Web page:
Many enemies require an awareness of environmental opportunities that can’t be ignored

The satisfaction of the side missions is shared in the main storyline. Pretty much everything about the game is designed with Spider-Man in mind. Consider the concept of a “heavy” enemy that’s very popular in games. These are bruisers with more health that dish out immense amount of damage. Pretty much every game in existence handles these enemies in the same way. For the “heavy” enemy, you use the “heavy” attack button. Press it a few times and that big guy is no longer a problem. Spider-Man has no such button because it doesn’t make any sense for Spider-Man to have a heavy attack. Instead, bruisers are dispatched by outmaneuvering them, or webshotting them until they’re incapacitated. It’s a solution that only Spider-Man could perform and it not only makes sense, it’s a lot more fun. The best example of this design choice is when Spider-Man faces off against enemies with jetpacks. These encounters often end with the two combatants hitting each other in the air, chaining combos, for a decent amount of time. Juggling enemies in the air feels unique, like it’s something games haven’t done before.

While the combat is easily the main draw of the game, the story is surprisingly well-written. The main antagonist seems to have an explainable motivation and seems more like a tragic tale of revenge rather than a moustache-twirling villain who basks in the misery of others. Spider-Man’s voice actor is great at selling the charismatic jokester personality of the character, and he also portrays the empathetic earnestness of Peter Parker. There are only a handful of characters, but each of them have a distinct personality and purpose for being part of the story. Perhaps the most interesting aspect of the game’s plot is how it handles law enforcement. Spider-Man has a congenial relationship with the police, since they’re both committed to keeping the city safe. This — of course — is wildly different than the depiction of police in modern day America. The police officer characters feel like they’re out of time from another era, like a post-9/11 view where all police were valiant heroes. I don’t have a political view on if this depiction is “correct” or “problematic,” but it certainly stands out.

There’s probably an interesting read on Spider-Man plot based on its creative decision to depict police officers as unadulterated good guys and prisoners as objective bad guys

Final Thoughts

I ended up 100 percent completing Spider-Man, which is unusual for me. I like open world games a lot but there are usually a handful of activities that are too annoying to put up with. Spider-Man didn’t have any of those annoying side missions or brutally difficult challenge rooms, so it makes it very easy to consume everything completely. The relative ease of the game shows how far developers have come since the mid-2000s when plenty of games had notoriously difficult sections that turned players away. We’ve reached the point where you can simply enjoy a game for the experience and not get bogged down by random spikes in difficulty.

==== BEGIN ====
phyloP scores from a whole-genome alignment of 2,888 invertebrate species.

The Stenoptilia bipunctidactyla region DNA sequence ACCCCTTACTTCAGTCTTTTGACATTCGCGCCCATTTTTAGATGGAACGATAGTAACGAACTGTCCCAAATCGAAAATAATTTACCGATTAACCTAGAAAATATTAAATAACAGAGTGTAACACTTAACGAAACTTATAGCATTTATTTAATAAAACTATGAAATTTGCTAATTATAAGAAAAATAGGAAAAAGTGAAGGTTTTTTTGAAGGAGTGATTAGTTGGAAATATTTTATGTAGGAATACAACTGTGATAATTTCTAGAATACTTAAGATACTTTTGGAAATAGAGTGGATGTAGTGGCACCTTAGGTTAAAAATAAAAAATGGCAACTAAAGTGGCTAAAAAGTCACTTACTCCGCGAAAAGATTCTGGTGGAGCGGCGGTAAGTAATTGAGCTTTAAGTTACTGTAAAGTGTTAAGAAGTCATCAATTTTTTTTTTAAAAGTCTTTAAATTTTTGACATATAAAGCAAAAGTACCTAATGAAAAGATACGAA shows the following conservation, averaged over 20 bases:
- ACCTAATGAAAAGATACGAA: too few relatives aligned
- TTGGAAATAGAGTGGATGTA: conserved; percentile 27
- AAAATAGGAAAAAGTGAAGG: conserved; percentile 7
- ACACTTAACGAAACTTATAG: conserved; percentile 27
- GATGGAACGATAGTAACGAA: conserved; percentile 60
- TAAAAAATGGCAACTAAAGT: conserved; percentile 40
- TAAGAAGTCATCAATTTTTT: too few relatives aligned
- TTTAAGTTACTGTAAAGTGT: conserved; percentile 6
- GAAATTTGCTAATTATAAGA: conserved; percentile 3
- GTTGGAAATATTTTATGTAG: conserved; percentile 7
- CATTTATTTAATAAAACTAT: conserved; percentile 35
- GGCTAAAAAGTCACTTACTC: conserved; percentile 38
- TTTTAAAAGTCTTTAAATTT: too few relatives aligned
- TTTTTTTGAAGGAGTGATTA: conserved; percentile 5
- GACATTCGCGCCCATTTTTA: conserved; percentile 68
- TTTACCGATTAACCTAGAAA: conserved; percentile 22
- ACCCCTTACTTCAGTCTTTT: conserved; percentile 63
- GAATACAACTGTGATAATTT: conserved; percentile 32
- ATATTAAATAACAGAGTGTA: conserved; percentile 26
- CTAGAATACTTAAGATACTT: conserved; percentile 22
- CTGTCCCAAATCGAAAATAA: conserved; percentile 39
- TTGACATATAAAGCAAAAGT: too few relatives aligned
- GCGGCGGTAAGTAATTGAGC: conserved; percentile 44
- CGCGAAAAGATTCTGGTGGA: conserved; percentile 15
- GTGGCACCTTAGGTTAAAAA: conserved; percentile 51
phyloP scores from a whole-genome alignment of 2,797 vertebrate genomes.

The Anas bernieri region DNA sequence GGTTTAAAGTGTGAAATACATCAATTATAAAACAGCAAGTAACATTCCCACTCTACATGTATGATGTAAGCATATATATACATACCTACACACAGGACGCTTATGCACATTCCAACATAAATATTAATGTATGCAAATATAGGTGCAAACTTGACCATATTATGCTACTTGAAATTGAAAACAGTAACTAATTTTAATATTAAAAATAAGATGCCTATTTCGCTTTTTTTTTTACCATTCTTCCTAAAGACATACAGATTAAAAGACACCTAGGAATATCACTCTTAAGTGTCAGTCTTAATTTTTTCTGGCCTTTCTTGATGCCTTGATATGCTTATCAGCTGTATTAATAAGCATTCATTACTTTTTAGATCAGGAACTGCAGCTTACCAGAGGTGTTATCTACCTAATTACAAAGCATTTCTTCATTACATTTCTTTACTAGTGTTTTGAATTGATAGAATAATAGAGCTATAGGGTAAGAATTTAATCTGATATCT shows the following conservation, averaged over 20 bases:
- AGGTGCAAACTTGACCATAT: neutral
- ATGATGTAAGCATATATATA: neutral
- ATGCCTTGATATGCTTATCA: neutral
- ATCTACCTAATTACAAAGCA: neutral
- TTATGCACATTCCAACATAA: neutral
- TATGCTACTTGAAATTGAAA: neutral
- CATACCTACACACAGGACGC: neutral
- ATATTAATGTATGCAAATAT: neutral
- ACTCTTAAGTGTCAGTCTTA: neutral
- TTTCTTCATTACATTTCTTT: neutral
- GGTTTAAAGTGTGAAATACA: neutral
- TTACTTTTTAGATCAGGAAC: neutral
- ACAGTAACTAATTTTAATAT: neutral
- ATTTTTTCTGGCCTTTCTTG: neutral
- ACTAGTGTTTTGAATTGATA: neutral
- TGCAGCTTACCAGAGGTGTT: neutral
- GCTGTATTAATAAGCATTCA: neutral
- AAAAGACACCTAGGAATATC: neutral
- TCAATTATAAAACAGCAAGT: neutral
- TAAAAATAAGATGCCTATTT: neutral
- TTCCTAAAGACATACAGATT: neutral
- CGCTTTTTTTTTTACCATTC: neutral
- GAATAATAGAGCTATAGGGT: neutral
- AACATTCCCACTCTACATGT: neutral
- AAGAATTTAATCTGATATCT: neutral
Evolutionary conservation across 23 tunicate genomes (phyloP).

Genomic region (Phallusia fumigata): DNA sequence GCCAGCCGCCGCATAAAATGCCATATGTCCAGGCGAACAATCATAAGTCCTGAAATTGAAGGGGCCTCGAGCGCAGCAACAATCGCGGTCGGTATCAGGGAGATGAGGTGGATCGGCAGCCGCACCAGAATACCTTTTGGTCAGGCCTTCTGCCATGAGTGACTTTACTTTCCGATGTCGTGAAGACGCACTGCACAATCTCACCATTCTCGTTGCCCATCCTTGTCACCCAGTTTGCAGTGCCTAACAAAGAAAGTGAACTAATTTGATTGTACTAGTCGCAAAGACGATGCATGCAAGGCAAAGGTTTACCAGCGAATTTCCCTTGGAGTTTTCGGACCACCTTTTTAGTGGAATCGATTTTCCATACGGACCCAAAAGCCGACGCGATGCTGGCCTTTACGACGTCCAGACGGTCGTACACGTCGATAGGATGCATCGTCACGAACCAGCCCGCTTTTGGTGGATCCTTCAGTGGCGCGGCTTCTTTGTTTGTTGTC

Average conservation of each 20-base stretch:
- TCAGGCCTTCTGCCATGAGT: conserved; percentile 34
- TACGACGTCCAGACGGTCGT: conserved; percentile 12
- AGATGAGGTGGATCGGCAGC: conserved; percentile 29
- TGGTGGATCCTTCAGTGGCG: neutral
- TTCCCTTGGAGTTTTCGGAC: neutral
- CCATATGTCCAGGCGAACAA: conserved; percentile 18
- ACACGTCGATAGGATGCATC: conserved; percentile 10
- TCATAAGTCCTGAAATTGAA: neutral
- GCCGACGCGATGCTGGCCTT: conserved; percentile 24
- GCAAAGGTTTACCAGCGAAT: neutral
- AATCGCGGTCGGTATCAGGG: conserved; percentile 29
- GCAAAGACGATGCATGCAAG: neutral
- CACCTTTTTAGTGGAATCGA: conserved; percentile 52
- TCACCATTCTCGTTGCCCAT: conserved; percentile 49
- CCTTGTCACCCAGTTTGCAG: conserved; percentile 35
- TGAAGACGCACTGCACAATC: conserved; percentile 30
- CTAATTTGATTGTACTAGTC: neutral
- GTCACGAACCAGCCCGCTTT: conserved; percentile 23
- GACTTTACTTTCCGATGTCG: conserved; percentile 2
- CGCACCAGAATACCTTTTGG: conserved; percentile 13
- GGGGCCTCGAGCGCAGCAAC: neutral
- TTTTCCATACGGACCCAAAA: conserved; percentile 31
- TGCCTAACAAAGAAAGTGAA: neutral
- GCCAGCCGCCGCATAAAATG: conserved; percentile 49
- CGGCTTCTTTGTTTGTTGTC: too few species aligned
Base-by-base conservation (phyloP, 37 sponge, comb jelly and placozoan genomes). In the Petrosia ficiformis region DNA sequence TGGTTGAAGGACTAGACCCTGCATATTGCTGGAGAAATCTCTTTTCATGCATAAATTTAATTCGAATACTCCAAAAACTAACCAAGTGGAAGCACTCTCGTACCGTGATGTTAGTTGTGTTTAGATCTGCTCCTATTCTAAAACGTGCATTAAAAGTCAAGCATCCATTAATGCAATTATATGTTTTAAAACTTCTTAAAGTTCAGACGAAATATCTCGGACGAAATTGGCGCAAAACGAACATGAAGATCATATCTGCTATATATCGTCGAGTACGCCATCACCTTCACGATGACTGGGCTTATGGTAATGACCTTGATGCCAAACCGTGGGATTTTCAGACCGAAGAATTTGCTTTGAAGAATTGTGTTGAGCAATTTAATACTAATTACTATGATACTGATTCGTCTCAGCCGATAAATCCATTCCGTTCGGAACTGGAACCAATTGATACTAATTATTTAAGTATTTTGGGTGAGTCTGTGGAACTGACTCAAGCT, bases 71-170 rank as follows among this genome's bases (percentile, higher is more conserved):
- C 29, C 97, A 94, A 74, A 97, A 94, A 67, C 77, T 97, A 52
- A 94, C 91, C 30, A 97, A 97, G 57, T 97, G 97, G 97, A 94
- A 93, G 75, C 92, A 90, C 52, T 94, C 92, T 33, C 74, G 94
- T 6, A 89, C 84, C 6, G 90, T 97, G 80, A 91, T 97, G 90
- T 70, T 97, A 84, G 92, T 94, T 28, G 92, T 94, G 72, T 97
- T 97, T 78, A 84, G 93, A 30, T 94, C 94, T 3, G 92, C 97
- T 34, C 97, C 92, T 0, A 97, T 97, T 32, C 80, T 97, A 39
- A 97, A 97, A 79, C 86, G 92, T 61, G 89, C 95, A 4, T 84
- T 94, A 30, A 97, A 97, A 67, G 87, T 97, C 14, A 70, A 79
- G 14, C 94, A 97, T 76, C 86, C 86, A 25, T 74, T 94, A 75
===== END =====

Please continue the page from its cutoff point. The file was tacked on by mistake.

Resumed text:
I originally viewed Spider-Man as a “good” game, a solid four out of five. It’s better than most, but misses the “wow” element that I usually need to give full marks. Since that initial assessment, I’ve spent some time considering other games from this year and I’ve realized how quickly we’re departing from straight-up fun in favor of other ambitions. Games like Horizon Zero Dawn or God of War want to pretend to be cinematic epic tales, with gimmicks like continuous camera shots or misguided mechanics in service of “immersion.” I’ve always hated games that lack the confidence to be good games first, then try other things. A game like Mass Effect 2 is an incredibly engaging RPG, that also uses black bars and camera angles to look like a space opera. That’s the example I think of for how games should be, but instead we get games like Red Dead Redemption 2 where you don’t do anything for the first five hours other than watch cut scenes and long animations.

Spider-Man might not swing of the stars, but it doesn’t have to. That “wow” element I was looking for is a misnomer. As it stands, Spider-Man is the most fun I’ve had with a game this year. It actualizes the world of Spider-Man and it accomplishes design choices that are unique to the genre. It’s a testament to how good games have become and the skill of developers who can provide a reliably balanced experience. It’s a huge accomplishment and worthy of praise on its own, it doesn’t need to be anything else.